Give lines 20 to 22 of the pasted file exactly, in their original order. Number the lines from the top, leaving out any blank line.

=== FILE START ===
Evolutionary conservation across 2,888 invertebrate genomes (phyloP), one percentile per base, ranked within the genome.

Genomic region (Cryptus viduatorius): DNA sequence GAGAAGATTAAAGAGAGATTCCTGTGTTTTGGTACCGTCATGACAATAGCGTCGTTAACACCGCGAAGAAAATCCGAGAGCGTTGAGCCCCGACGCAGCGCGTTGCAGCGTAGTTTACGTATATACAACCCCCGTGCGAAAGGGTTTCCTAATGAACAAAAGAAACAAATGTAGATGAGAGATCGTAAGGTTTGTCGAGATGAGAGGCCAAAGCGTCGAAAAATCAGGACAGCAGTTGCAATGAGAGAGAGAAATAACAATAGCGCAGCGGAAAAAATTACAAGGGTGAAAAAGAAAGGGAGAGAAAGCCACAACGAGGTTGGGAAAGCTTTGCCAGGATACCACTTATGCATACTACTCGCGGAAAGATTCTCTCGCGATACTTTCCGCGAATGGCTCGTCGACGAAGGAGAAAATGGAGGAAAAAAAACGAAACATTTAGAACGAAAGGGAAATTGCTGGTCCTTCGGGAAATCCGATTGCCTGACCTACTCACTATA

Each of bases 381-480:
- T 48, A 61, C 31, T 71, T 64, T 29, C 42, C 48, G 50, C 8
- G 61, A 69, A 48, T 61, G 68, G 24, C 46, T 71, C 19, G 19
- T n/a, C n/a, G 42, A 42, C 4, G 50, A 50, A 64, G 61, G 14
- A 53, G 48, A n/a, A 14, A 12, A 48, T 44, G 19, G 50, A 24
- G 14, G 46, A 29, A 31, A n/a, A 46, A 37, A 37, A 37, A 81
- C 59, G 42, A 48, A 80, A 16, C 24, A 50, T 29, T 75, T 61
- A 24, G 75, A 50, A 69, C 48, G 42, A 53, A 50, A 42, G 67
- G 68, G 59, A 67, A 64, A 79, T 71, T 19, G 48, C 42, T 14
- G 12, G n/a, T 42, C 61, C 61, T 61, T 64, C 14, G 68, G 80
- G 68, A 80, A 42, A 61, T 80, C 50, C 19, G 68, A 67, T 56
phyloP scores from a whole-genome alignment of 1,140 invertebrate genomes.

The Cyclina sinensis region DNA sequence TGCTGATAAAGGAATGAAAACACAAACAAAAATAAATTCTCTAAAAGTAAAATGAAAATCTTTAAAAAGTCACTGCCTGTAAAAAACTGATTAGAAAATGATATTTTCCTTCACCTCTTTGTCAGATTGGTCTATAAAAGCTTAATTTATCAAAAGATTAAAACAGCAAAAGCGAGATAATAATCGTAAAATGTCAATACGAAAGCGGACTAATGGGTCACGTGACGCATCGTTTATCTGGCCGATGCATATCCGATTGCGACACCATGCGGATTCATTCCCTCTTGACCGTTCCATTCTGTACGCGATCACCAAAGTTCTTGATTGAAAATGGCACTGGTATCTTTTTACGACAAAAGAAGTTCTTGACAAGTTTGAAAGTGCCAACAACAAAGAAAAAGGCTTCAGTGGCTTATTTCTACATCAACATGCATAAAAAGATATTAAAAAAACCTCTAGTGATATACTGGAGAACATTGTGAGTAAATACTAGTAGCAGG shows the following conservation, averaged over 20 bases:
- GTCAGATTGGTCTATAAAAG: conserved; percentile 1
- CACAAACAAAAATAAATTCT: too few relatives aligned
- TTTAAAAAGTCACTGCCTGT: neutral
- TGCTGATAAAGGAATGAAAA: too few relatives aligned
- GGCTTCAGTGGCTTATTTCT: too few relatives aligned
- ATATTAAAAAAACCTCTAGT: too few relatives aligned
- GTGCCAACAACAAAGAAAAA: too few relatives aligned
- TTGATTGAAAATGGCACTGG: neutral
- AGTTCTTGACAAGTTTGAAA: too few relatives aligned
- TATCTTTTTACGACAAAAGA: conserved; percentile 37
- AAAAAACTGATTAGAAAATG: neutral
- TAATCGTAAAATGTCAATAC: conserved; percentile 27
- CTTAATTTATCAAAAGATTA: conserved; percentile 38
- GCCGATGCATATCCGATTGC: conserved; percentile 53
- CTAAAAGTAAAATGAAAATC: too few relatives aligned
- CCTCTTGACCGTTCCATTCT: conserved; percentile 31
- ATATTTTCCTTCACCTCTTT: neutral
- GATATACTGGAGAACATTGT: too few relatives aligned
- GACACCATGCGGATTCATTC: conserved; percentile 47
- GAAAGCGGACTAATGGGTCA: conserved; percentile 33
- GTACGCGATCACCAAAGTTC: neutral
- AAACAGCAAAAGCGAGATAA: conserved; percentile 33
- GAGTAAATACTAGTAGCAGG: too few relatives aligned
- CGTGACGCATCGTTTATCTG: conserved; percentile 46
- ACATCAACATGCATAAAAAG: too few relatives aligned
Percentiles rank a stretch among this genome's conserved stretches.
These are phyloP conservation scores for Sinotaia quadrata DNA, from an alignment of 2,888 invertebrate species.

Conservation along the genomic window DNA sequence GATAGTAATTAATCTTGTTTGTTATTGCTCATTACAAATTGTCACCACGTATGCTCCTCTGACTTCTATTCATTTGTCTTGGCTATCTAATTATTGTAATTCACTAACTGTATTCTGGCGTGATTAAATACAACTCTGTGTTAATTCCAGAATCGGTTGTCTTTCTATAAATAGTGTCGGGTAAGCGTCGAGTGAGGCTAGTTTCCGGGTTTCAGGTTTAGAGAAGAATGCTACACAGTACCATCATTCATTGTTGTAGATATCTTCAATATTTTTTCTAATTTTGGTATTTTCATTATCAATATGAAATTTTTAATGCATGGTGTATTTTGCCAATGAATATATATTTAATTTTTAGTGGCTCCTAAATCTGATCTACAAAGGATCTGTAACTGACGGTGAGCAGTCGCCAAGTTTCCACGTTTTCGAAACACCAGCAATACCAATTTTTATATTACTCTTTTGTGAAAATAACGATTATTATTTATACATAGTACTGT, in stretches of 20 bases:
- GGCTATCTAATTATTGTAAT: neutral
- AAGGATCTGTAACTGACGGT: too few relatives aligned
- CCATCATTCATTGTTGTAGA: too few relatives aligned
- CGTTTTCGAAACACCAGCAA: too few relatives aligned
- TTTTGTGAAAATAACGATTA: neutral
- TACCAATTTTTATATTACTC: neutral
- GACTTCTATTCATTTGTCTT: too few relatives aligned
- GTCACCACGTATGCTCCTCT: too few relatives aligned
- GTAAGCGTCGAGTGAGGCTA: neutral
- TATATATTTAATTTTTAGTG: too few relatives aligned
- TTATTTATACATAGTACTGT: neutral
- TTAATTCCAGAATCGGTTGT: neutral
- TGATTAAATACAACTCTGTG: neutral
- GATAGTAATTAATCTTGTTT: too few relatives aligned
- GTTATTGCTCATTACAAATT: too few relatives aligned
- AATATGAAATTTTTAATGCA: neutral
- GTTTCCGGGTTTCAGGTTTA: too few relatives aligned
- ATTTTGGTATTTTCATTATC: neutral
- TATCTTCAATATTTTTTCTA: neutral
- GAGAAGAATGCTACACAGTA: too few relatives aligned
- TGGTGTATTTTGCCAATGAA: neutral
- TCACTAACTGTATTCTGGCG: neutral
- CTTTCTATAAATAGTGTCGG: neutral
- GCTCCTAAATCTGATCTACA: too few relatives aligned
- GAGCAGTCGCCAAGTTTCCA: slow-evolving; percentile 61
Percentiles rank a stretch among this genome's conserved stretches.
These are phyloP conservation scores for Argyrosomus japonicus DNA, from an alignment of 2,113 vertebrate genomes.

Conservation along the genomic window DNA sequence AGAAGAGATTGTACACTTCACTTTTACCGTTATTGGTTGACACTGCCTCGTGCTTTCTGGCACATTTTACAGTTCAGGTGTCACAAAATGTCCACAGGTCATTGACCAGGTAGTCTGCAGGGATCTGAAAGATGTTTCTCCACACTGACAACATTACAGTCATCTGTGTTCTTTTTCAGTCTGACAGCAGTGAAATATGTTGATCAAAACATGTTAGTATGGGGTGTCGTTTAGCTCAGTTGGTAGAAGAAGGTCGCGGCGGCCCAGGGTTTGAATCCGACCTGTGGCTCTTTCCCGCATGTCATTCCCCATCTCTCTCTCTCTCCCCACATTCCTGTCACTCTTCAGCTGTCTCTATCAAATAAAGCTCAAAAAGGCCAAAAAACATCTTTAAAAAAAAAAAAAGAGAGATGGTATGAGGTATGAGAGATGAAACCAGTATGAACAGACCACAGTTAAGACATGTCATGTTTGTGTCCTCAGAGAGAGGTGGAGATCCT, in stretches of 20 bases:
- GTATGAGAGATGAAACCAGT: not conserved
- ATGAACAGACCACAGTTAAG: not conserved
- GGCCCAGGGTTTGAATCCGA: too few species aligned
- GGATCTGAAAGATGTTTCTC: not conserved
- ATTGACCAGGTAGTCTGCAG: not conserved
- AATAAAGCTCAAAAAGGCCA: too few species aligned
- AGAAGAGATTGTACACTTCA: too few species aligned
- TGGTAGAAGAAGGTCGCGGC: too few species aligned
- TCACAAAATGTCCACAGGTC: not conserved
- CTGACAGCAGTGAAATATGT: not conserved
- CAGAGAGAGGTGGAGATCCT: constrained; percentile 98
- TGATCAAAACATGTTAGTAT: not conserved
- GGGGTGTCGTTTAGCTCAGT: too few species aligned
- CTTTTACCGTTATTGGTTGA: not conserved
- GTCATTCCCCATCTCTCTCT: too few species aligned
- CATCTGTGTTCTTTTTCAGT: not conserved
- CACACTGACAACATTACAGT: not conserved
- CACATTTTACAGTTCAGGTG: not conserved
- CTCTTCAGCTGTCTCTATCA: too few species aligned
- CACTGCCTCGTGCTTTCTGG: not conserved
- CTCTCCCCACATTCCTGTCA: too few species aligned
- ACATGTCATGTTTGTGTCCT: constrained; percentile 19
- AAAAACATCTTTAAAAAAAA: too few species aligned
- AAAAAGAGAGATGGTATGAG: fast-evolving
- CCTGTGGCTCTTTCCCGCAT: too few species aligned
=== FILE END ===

- GGCTTCAGTGGCTTATTTCT: too few relatives aligned
- ATATTAAAAAAACCTCTAGT: too few relatives aligned
- GTGCCAACAACAAAGAAAAA: too few relatives aligned